Changes between Version 4 and Version 5 of Hadoop

Jan 19, 2010, 10:33:20 AM (14 years ago)



  • Hadoop

    v4 v5  
    11= HadoopJUnitRunner: Hadoop Distributed JUnit Runner =
    2  * Team members: Matei Gruber - gruber.matei, Andreea Lucau - lucau.andreea, Anca Vamanu - vamanu.anca
     2 * Team members: Matei Gruber - gruber.matei, Andreea Lucau - lucau.andreea
    33 * The purpose of this project is to evaluate and implement a way of running in a distributed environment JUnit tests. We've chosen Hadoop as a distributed framework.
    99 * 15 December - Run JUnit tests with dependencies and add simple results reporting
    1010 * 3 January - Add extended error reporting: the entire stack trace
     12=== Motivation ===
     13The purpose of this project is to run a large number of tests in a distributed environment in order to get faster results and to take advantage of the available distributed infrastructures available nowadays.
     14We chose to use Hadoop, an open source framework that comes with its own distributed filesystem and a MapReduce implementation. We used the pseudo-distributed configuration, that creates clusters locally, on the host machine. As testing tool, we used JUnit, a popular testing framework.
     15We aim to offer the end used developer the same experience when running JUnit tests on a normal host machine as when running it with Hadoop, but having the advantages of running in a distributed environment: higher speed.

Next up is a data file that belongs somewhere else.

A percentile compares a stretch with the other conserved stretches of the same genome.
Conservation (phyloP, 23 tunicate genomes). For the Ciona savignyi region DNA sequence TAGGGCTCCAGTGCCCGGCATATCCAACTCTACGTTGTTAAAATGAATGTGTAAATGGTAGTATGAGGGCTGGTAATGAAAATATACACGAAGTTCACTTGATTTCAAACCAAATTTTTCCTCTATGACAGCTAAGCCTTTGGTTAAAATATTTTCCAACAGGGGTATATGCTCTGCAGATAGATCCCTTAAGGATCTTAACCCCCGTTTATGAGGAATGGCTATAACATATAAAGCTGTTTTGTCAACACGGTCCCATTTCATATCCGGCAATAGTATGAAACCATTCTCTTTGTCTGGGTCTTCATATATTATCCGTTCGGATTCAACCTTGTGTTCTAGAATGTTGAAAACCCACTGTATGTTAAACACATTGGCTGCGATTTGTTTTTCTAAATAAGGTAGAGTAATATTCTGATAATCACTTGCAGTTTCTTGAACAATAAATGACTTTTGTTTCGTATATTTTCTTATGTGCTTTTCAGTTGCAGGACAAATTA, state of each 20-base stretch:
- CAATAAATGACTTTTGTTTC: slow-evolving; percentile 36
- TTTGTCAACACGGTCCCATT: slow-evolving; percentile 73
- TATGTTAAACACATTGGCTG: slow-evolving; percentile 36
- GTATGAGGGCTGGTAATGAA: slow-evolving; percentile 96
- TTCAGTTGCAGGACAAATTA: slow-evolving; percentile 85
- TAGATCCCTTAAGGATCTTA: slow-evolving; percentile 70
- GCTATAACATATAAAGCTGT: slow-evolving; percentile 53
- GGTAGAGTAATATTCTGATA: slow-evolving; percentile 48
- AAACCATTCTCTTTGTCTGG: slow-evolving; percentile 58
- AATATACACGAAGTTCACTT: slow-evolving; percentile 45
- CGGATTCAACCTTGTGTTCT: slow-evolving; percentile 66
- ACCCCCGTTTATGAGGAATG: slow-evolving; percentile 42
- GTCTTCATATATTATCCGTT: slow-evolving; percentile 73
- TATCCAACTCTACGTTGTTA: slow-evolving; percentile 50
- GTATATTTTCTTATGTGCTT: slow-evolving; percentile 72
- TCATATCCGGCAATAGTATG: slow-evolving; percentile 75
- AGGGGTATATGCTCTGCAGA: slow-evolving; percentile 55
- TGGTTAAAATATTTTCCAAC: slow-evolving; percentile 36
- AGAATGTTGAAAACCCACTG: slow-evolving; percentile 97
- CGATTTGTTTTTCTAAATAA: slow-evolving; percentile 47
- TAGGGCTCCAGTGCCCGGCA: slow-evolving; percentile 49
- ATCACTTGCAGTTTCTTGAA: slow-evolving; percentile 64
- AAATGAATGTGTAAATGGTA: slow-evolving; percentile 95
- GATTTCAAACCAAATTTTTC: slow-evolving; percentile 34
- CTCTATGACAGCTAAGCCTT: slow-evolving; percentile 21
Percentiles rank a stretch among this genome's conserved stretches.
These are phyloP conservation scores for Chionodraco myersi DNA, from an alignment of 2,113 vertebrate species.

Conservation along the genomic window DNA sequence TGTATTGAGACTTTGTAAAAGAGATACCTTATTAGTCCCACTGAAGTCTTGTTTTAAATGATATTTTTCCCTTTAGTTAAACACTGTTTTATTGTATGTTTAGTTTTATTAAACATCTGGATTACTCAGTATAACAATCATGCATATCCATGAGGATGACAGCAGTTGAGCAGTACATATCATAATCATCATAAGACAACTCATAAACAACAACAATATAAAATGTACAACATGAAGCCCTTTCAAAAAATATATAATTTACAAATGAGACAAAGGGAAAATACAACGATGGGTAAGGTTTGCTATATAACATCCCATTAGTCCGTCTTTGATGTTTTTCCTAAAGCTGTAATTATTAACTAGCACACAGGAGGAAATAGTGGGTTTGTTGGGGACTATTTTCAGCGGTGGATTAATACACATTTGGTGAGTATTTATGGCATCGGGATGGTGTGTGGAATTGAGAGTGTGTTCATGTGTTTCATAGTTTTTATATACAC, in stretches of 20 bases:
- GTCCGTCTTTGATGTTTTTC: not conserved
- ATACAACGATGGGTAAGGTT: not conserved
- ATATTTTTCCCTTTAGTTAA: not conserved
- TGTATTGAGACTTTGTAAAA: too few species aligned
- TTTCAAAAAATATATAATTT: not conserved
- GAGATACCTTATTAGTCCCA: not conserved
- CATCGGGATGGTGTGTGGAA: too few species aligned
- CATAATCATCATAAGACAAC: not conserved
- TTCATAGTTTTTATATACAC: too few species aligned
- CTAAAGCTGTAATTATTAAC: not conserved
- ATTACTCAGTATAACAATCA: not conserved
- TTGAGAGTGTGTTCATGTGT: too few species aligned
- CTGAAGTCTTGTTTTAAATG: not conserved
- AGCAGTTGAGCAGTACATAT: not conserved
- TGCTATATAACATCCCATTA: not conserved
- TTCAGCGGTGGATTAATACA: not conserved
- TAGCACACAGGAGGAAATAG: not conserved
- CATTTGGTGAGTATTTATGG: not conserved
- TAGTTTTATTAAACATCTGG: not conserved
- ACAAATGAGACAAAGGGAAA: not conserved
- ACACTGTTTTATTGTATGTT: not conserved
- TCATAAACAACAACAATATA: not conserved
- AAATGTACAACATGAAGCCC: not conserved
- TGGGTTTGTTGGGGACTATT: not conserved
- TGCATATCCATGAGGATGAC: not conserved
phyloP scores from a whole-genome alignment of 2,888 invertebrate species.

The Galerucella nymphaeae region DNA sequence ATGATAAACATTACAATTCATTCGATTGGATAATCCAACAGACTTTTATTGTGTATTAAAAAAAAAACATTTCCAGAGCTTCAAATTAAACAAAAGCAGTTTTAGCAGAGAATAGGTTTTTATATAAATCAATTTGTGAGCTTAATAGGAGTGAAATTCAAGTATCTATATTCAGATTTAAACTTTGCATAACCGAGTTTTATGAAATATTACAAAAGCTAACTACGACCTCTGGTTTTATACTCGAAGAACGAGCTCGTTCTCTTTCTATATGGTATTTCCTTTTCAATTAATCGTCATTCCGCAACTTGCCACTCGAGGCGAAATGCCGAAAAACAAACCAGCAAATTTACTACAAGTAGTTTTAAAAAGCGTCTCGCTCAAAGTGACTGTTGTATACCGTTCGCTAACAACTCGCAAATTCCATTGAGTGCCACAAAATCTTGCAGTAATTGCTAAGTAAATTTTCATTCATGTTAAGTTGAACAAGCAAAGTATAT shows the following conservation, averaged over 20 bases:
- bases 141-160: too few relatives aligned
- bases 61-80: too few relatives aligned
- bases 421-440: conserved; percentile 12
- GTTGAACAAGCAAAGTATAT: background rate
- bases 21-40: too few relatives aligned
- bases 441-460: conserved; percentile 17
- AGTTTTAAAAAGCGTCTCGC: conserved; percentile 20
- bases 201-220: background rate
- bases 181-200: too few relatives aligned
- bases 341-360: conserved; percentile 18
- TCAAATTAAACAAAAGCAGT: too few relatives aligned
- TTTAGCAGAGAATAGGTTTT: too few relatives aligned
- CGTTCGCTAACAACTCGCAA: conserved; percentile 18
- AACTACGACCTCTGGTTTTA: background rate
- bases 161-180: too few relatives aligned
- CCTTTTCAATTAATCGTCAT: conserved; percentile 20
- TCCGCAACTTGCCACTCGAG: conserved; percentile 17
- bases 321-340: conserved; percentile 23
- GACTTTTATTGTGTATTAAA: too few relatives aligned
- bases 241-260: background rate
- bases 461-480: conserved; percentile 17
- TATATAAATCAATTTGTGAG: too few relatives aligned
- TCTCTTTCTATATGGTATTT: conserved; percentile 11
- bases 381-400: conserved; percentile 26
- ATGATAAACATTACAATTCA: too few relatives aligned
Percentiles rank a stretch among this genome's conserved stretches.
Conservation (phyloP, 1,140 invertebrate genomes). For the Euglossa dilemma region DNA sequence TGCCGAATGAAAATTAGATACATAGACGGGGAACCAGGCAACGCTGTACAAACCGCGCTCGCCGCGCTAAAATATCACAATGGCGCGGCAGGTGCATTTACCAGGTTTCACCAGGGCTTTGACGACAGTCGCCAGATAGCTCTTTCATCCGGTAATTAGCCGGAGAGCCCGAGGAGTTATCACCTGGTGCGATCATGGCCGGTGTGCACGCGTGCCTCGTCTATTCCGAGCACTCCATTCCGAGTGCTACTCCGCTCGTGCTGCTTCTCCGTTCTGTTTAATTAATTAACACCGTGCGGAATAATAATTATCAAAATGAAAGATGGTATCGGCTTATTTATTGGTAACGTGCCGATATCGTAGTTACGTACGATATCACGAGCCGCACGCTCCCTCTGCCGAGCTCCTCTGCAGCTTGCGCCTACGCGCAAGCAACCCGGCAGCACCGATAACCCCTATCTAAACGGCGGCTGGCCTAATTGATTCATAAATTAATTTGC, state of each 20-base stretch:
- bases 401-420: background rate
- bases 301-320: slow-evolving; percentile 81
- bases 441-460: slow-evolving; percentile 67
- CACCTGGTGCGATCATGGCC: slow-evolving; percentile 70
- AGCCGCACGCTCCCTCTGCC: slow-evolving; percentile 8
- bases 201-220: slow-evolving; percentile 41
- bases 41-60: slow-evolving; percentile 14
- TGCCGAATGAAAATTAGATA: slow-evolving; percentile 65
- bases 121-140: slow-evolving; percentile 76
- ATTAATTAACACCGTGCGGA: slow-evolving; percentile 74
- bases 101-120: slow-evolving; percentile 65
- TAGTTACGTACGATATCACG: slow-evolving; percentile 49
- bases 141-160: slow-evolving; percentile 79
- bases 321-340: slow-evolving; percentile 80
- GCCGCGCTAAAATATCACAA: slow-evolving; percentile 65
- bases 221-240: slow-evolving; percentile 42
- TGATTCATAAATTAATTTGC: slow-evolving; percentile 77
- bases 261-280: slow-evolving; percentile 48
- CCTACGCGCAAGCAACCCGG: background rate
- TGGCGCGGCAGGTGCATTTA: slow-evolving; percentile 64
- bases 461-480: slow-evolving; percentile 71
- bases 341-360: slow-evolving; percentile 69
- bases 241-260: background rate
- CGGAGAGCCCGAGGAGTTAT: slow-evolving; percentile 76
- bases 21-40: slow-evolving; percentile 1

17=== Project Architecture ===
     19=== Development Problems ===
     20During the development phase of the project we encountered several problems. We describe them bellow and also the solution we have chosen.
     22==== Sending tests to clusters ====
     23We had to design a protocol for sending the tests we want to run into the clusters, running them and finally, gathering the results. Do accomplish this, we decided to get the Description of each test we want to run (Description is a JUnit class, containing information about a single test), serialize it and send it into the cluster. Also, we would put on the HDFS a jar containing the JUnit test classes. In the Map phase we would deserialize the class Description, run the test and finally, in the Reduce phase, we would serialize the result and send back to the centralized management console a pair <Description Result>.
     25==== Loading resources into the cluster ====
     26At runtime, a test may require custom user defined classes. It would be impossible for a developer to know in advanced all the classed it may need to run the tests in all situation. So we needed a way of getting the test required classes into the cluster. Hadoop has its own ClassLoader that searches classes in the Hadoop Java environment, but this wasn't enough for us. So using the Hadoop API, we could get a hold of the situations when the Hadoop class loader needed classes that weren't already loaded into the HDFS and send a request for the class to a class server (a new component) and copy the bytecode of the class on the HDFS.
     28==== Reporting results ====
     29After running the tests, in the reduce phase, we needed a way of sending the results to the centralized management console. The problem was that the classic JUnit runner returner a Result class, that wasn't serializable. So we transformed this class into a byte array, encoded into a Base64 format and send the result in this format and upon receiving it, we would decode the bytes and recreate the object.